I only feel like a person in relation to this unseen God. 

Thursday, April 25, 2013

Tuesday, April 23, 2013

Some Double-Speak / Mocking / Love and Hate

It's been a very long time, decades in fact, since I've read George Orwell's book, so I should beware of alluding to it.  But... here we go. It was written in 1949.

This is how Wikipedia has "double-speak":

Doublespeak is language that deliberately disguises, distorts, or reverses the meaning of words. Doublespeak may take the form of euphemisms, in which case it is primarily meant to make the truth sound more palatable. It may also refer to intentional ambiguity in language or to actual inversions of meaning (for example, naming a state of war "peace"). In such cases, doublespeak disguises the nature of the truth. Doublespeak is most closely associated with political language.
Ha!-- but that is not what Orwell used; this is how far off I am, but:

 In "1984" Orwell introduced us to the words doublethink and newspeak.  A word he DIDN'T use - but which combines the two - is doublespeak.
Doublespeak is saying one thing and meaning another, usually its opposite.
In 1984 when BIG BROTHER and the Party say PEACE they mean WAR, when they say LOVE they mean HATE, and when they say FREEDOM they mean SLAVERY.

Lately, I've come across some stuff--which I am actually trying to forget because it is not helpful--but I feel I need to put it down in order that I can put it behind me.

It involves someone saying that love is not what Paul is after in 1. Cor. 13.  That it is not an imperative.  That actually "love" and "grace" are really "hate."   So now "grace" means "hate" and "hate" is good.  But those who are too nice or afraid to "hate" are "goodies", which is very bad.  These are people who won't criticize or rebel, struggling being the answer to the question of life's purpose.   In any case, "grace" does not mean mercy, forgiveness or joy.  In fact, one should not repent or be sorry because that is a waste of time and energy.  We should be putting our energy to use in "struggle" or in "wrestling" (bring in a Biblical story here to make the thing palatable to some.) One should not apologize, ever.

The person who thus engages everyone in fighting and struggling is thus being "gracious" but those who claim some faith are not at all "gracious."  They are the ones engaged in hypocrisy because they claim to be captive to grace but they are not really "gracious"--whatever "gracious" now means.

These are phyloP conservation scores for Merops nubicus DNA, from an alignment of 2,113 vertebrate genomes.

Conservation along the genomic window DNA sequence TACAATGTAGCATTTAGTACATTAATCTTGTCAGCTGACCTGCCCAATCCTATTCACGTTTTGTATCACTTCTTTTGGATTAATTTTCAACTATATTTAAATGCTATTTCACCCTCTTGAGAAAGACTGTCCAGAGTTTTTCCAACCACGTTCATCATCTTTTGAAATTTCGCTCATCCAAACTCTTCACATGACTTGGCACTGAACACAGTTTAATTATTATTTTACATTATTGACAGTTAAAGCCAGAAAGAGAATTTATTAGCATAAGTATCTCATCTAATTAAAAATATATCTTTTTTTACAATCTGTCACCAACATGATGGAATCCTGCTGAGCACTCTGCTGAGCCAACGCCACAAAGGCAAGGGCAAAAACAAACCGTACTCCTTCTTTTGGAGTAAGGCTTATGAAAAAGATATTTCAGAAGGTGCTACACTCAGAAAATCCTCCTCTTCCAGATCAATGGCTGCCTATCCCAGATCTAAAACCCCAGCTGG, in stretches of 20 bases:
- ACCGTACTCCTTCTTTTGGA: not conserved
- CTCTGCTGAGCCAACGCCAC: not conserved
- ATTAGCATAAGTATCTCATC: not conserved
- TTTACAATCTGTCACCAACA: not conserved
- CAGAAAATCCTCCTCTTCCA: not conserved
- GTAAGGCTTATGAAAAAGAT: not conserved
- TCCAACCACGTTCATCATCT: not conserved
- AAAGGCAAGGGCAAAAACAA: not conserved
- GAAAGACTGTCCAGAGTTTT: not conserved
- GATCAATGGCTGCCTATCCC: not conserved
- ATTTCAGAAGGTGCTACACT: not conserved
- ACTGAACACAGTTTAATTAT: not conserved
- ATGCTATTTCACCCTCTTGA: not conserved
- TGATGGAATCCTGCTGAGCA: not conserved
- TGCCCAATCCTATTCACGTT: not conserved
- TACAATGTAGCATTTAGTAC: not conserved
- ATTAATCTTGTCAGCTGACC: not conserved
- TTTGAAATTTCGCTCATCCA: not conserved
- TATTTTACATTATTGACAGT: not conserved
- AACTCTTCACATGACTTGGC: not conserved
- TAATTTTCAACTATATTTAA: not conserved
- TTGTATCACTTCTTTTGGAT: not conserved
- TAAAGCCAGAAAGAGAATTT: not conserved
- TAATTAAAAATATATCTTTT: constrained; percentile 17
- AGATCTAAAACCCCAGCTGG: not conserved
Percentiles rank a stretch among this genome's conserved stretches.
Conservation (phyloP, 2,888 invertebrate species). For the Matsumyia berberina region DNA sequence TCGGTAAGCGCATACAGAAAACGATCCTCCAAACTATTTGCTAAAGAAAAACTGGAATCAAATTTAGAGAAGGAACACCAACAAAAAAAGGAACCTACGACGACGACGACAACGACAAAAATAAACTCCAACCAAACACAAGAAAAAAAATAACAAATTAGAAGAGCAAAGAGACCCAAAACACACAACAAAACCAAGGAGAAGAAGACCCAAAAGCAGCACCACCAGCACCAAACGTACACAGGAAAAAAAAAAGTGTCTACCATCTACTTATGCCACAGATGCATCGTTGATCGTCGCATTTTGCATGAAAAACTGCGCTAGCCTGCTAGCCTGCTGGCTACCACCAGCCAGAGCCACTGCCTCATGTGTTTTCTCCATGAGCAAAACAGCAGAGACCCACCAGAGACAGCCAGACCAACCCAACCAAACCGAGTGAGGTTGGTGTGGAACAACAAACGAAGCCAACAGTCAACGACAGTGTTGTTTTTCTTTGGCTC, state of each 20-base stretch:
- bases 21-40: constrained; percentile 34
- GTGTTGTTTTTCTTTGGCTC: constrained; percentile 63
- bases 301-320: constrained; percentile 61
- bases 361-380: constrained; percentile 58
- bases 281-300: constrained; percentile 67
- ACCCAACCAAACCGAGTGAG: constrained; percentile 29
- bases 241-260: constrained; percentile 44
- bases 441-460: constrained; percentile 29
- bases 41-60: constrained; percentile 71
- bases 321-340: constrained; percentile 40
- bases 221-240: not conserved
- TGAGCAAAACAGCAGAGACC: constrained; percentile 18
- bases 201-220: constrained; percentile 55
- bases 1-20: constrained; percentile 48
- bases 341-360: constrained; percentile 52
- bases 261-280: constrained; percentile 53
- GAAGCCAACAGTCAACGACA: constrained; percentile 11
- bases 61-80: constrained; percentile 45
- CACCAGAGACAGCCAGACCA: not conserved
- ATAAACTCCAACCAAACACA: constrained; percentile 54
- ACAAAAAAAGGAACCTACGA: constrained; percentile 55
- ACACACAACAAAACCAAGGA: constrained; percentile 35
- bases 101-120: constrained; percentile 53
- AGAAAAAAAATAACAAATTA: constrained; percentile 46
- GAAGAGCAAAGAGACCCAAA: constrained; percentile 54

The ambiguity in all this is supposed to be fertile ground for breaking down former concepts and birthing something new and creative, a dying and rising, not by coming logically to see the error in one's ways but by simple breaking down what was seen as clear before.  People are approached in a duplicitous way, priming the pump so to speak, to gain their trust or influence over them.  Then they are ambushed by this "gracious hatred" of surprising put-downs and illogical and anti-intellectual twist and turns of deliberate attempts to confuse them.  This is considered some kind of public service.

Love is now the highest good, but really love is some kind of hate.  "Comfort" is very bad. Almost the worst thing because it causes no rebellious kind of change.  Being good is bad.  Wanting to be good is bad.  Jihad comes to mind.  Really it is a kind of jihad, an attempt to subjugate by force rather than by making sense or by being trustworthy in relationship.

Christians are stupid dupes putting up with crosses and guilt and, oh, no, doctrines, when there should be assertiveness and aggravation.

Well, Mr. Orwell was a practicing Anglican who always wrote against Totalitarianism, and we also have this from him:

Throughout his life Orwell continually supported himself as a book reviewer, writing works so long and sophisticated they have had an influence on literary criticism. He wrote in the conclusion to his 1940 essay on Charles Dickens,
When one reads any strongly individual piece of writing, one has the impression of seeing a face somewhere behind the page. It is not necessarily the actual face of the writer. I feel this very strongly with Swift, with Defoe, with FieldingStendhalThackerayFlaubert, though in several cases I do not know what these people looked like and do not want to know. What one sees is the face that the writer ought to have. Well, in the case of Dickens I see a face that is not quite the face of Dickens's photographs, though it resembles it. It is the face of a man of about forty, with a small beard and a high colour. He is laughing, with a touch of anger in his laughter, but no triumph, no malignity. It is the face of a man who is always fighting against something, but who fights in the open and is not frightened, the face of a man who is generously angry—in other words, of a nineteenth-century liberal, a free intelligence, a type hated with equal hatred by all the smelly little orthodoxies which are now contending for our souls.
George Woodcock suggested that the last two sentences characterized Orwell as much as his subject.

Orwell  has Dickens as always fighting against something without "malignity", laughing with a touch of anger but not triumph, as "generously angry."   The invocation of the "19th-century liberal" reminds us of what we've read about Heinrich Mann and others.  Ever these people are writing novels to re-educate the public (-- changing their own minds every other year or so, themselves, however).  It seems that the word "liberal" has had many incarnations so that one wonders what it is supposed to mean.